Monday, January 11, 2016

No predictions for the New Year 2016, just a list of unhappenings !

At an event in a large gathering of CIOs and vendors, many were interested in the future, some attempted to predict it, a few thought that they can create it, while the rest barring the uninterested wondered what the New Year holds for them. The debate thus started, took interesting turns with the usual set of trends around SMAC dominating the discussion. Digital was a given with finally convergence of definitions and interpretation. Everyone loves to make predictions, good, bad, they catch attention for whatever they are worth.

When a group approached me, I was caught unawares, but decided to play the game; so I challenged them on the efficacy of making predictions at the beginning of a calendar year. Was it because of convenience so that they can be labeled and catalogued by the year number ? Or did they make sense since the majority probably received new budgets to invest/spend and thus fueled the innovation furnace ? Or that people come back from an extended holiday fresh to get started and thus need some markers.

Either way, everyone has lists of all kinds for the year, resolutions, tips for a better life, predictions and goals they want to achieve. Technology providers push their new products with aggression portraying them as new trends; Consultants attempt to predict what will happen, rarely going back to review whatever brand of snake oil they promoted; Economists and other professionals oscillate between doomsday and optimism while the cautious lot stays non-committal taking a safe path and cynics raise eyebrows at everything.

The first time I attempted to predict the future was in 2004 which I revisited in end 2013; the last time I made technology or technology impact to CIOs and business predictions was almost 4 years back; then in the beginning of last year my participation in many discussions – online, offline, in conferences, with some of the self-proclaimed consulting type futurists – they nudged me hard enough to issue a rebuttal to their claim that the CIO shall perish which was followed by a viewpoint and tips on thriving in the new world.

I am taking a different path and putting my neck out with a contrarian view of the world as I see it. The list is not definitive, but representative of broader trends that I see impacting individuals, IT, CIOs, Enterprises and the ecosystem that supports technology led business outcomes. There are many predictions of what may happen and that is why I choose to create one that attempts to wean people of the hype curve or whichever quadrant or wave enamors business and IT decision makers and influences their actions.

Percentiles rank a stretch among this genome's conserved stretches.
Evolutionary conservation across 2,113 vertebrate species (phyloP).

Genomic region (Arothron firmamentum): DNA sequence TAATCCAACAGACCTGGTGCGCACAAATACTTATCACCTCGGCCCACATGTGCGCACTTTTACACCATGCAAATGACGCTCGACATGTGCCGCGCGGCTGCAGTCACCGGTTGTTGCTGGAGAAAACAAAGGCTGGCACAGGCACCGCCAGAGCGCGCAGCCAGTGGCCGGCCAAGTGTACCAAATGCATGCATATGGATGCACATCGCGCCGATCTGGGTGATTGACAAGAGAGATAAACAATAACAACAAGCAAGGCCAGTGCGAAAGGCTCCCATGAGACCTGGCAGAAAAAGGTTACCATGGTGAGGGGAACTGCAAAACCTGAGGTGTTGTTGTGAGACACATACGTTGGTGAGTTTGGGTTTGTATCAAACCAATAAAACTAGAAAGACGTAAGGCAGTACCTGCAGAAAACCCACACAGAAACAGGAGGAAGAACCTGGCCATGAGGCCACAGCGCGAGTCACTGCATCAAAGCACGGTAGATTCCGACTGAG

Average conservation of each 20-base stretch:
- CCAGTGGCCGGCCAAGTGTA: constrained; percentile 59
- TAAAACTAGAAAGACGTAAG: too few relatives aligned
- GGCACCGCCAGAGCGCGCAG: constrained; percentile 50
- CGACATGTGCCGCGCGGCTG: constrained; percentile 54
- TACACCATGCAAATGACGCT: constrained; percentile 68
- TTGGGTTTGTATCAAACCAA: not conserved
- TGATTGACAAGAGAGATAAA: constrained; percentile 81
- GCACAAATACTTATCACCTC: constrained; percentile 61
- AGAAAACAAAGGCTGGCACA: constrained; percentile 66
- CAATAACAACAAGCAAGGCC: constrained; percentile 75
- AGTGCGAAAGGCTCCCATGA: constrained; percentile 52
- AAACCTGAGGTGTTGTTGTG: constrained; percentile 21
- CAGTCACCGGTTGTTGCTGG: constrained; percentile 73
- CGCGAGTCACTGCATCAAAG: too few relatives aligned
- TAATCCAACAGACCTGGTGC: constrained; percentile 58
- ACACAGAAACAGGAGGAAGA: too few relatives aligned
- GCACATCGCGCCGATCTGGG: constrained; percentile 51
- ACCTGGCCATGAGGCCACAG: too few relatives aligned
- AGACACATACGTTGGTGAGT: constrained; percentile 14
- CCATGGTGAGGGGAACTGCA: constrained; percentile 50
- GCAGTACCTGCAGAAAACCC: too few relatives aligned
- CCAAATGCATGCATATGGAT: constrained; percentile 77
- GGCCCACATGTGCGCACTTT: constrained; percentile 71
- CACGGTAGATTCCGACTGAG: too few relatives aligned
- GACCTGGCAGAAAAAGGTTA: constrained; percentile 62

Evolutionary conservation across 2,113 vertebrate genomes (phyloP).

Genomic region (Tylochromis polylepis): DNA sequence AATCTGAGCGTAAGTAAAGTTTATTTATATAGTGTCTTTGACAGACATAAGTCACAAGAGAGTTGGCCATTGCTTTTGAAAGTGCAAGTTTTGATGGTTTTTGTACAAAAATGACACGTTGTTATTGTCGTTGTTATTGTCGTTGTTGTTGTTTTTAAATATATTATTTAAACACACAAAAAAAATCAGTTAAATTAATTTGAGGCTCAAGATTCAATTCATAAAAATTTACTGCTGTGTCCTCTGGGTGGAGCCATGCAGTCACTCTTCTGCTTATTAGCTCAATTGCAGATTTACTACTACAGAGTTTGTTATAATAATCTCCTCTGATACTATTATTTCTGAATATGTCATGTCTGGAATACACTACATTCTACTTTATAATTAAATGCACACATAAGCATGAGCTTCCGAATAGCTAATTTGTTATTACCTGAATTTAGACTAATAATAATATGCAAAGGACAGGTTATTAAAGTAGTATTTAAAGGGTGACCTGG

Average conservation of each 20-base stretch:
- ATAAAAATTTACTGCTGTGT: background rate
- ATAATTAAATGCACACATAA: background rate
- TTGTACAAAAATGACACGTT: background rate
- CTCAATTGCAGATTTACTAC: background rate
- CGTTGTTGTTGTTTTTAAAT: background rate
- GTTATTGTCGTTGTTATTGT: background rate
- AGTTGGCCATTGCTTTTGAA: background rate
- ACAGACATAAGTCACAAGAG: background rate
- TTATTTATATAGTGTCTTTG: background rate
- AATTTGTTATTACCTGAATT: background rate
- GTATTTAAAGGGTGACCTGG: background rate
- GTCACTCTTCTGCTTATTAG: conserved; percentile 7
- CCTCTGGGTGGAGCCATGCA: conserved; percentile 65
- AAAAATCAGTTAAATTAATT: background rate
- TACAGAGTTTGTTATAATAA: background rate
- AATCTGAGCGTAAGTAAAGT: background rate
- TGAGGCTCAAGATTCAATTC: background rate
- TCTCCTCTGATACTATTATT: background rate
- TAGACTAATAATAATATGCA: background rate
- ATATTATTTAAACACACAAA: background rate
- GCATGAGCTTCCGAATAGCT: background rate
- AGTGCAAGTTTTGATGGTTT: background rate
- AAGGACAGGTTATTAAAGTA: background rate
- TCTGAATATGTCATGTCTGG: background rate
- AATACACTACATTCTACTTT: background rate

1.      Death of monolithic ERP: it shall survive all attempts of appification sustaining core business
2.      Demise of email: enterprises and individuals will continue to use email for formal communication
3.      Blockchain adoption: interesting use cases, lots of investments, few real life implementations
4.      End of laptops: touch will become standard, tablets aspire to replace them, corporate workforce will not let them go
5.      (Free) Mobile Internet: will continue to struggle with disconnects and seamless, consistent speed of access for meaningful engagement or work.
6.      Cloud domination: remains a desire, enterprises, governments and hardware providers will find ways of retaining data centers
7.      Value versus cost: majority will tilt towards cost rather than value as tactical savings attract pat on the back for a job well done with budgets remaining flat
8.      Talent retention: big challenge for everyone with head hunters going aggressive on anyone who has demonstrated success (real or perceived)
9.      Big Data insights: investments will continue, insights will elude most
10.   Insecure enterprises: Cybersecurity will demand attention and budgets, breaches will increase
11.   BYOD: will be controlled with containers, boundaries, restrictive solutions, employees will accept the new way of working
12.   Internet of Things: keep talking, discussing, debating until internet access (point 5) is solved
13.   Individual privacy: personal data will keep popping up surprising individuals of their vulnerability
14.   Technology treadmill: people and companies will get off and not run after the next new device, release or trend will diminishing returns making it unattractive

That is my list for now, take it for what it is worth; during the year or maybe the end you may turn around and find that none of these happened in your life. That is quite possible though I believe that the trends will play out in a large section of people across geographies. I promise that at the end of the year I will review the reality as it happened. Until then all the best !

1 comment:

  1. Dinesh Shenoy10:29 PM

    I agree with Arun in all of above in his writings....